In lieu of an abstract, here is a brief excerpt of the content:

ELT 47 : 4 2004 lysing the minutiae of Victoria's construction. The book is at its most engaging when it picks up on these seemingly minor details, like the stalkers who declared their undying love for the Queen and frequently ended up in lunatic asylums, or the "airbrushing" of Victoria's plump waist and double chin in many of her photographs. The material in this book, much of it analysed for the first time, is clearly fascinating. However, the writing style is not always compelling. Moreover, the central argument that the press downplayed the political role of the Queen to emphasise a more intimate relation with the people can result in a downplaying of politics itself—not in the sense of party politics, which is addressed in some detail here, but the politics of class, gender and race. Who, for example, are "the People"? Surely not the homogenous group that the term implies? As Plunkett observes, Victoria was read in all sorts of ways by the press, but who read the press and how did they read it? What were readers' reactions and responses to the texts and images discussed here and in what ways were they influenced by their own cultural context? Unfortunately, these questions are not addressed in this book, but as a history of the Victorian media, Queen Victoria : First Media Monarch is enlightening both in its analysis of the nineteenth-century press and its anticipation of the media-saturated world we live in today. JULIA THOMAS Cardiff University Beerbohm Biography N. John Hall. Max Beerbohm—A Kind of a Life. New Haven: Yale University Press, 2002. xiv + 284 pp. $24.95 THERE IS NO QUESTION that N. John Hall's Max Beerbohm—A Kind of a Life is a labor of love, coming as it does out of thirty years' study of Beerbohm in historical and literary contexts. The first Beerbohm biography since S. N. Behrman's Portrait of Max (1960) and David Cecil's Max: A Biography (1964), it reiterates the narrative of Beerbohm's life while integrating commentaries on his essays, fiction and satirical portraiture . Early on, Hall admits the irony and implausibility of trying to "ferret out the inner man" in a figure whose work consistently celebrated surface and style. As Beerbohm did not keep a diary or write revealing letters, Hall draws on what resources he can, such as the autobiographical essays that Beerbohm wrote as a student and journalist and BBC radio broadcasts from later in his life. Correspondence from Beerbohm's early romantic life attests to the impenetrability of this 449 BOOK REVIEWS masked man: Beerbohm no sooner voices earnest feelings then he veers off into self-mockery. It is left to his biographer then to walk a fine line, detecting an undercurrent of seriousness in such passages or not. In all, Hall does a strong job of interpreting his evidence. And more than once in the course of the work, he does find an entry into Beerbohm's emotional interior, particularly when researching Beerbohm's sentimental letters to Florence Kahn before their marriage. Hall carefully reconstructs Beerbohm's childhood, including a predisposition to dandyism as early as his years at Charterhouse. The book then moves on to examine Beerbohm's Oxford years and his early fame as a caricaturist. Scholars of the Aesthetic Movement will be particularly interested to read of Beerbohm's creative responses to Oscar Wilde, from his imitation of Wilde's style in short stories like "The Happy Hypocrite " to his pictorial satires of Wilde the man. Using Beerbohm's correspondence , Hall retraces the Wilde trials through Beerbohm's point of view, including Beerbohm's horrified discovery of one of his own caricatures of Wilde in the office of the police inspector who had made the arrest . The chapter is grounded in an even-handed analysis of Beerbohm's ambiguous sexual status in a homosexual milieu that included Reginald Turner, Alfred Douglas, and Robert Ross. Hall balances the section on Wilde with one on that other self-publicizing aesthete, James Whistler: Beerbohm begins their relationship as an admirer and ends by engaging Whistler in precisely the sort of verbal sparring for which Whistler had gained his...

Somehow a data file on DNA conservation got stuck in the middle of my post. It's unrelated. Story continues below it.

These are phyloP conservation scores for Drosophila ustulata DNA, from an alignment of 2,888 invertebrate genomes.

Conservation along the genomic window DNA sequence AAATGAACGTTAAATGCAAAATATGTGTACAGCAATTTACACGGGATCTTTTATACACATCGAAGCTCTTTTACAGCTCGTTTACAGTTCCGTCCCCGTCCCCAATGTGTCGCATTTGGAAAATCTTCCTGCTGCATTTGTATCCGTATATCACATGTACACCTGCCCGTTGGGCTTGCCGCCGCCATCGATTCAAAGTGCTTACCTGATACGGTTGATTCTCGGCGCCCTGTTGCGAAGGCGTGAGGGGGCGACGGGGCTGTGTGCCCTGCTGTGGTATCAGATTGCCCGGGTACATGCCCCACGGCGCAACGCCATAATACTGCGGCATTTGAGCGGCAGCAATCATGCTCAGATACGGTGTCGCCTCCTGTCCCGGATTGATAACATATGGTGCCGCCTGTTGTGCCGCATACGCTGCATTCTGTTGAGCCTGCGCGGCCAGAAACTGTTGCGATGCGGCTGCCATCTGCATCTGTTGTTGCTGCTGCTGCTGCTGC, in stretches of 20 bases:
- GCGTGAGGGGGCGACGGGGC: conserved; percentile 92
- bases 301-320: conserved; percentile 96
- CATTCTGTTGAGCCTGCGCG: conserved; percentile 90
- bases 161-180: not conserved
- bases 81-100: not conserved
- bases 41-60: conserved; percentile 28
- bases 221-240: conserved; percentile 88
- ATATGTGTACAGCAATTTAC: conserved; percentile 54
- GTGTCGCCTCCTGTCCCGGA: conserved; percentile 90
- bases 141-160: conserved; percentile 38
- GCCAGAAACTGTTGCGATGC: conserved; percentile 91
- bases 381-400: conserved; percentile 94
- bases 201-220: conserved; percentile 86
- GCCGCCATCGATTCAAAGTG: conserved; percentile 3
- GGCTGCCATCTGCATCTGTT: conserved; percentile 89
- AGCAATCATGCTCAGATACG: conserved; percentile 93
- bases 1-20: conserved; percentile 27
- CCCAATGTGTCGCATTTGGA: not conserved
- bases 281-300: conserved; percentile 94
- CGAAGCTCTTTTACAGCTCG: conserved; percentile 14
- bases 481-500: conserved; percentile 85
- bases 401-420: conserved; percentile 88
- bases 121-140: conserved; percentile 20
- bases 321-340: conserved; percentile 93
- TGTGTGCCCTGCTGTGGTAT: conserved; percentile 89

Additional Information

Print ISSN
pp. 449-452
Launched on MUSE
Open Access
Archive Status
Will Be Archived 2021
Back To Top

This website uses cookies to ensure you get the best experience on our website. Without cookies your experience may not be seamless.